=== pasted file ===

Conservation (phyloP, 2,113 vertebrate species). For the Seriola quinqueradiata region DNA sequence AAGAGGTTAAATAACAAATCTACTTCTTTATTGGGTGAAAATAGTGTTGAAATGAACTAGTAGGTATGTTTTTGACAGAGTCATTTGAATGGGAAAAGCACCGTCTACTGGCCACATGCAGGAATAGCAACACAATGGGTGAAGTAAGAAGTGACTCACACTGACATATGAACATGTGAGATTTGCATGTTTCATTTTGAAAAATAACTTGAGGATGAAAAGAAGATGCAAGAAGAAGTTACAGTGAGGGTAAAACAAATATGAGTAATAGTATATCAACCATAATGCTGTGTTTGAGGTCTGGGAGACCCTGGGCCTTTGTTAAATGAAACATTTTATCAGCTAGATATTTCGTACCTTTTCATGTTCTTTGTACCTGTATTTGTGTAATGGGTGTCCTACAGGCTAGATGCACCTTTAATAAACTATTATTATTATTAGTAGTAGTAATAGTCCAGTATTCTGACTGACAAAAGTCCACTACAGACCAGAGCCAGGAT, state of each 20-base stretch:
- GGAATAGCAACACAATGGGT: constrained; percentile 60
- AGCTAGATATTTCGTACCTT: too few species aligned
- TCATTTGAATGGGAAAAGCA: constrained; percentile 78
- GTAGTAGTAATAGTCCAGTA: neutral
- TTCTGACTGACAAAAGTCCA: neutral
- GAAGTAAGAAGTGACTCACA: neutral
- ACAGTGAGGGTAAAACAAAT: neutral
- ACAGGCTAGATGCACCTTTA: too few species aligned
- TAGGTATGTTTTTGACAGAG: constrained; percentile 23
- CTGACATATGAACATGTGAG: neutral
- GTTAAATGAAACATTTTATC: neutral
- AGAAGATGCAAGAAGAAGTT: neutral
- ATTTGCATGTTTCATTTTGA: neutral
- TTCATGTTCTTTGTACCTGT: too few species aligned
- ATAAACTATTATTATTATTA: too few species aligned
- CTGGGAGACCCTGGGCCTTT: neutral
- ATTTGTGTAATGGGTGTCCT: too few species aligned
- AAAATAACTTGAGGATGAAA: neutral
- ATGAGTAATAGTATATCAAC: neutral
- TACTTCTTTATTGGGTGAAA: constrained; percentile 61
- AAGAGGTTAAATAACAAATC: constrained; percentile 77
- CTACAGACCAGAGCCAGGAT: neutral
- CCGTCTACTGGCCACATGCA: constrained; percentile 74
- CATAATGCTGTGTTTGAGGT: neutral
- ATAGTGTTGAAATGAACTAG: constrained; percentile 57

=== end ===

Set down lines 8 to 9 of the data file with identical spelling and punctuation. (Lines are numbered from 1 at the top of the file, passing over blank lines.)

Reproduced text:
- ACAGTGAGGGTAAAACAAAT: neutral
- ACAGGCTAGATGCACCTTTA: too few species aligned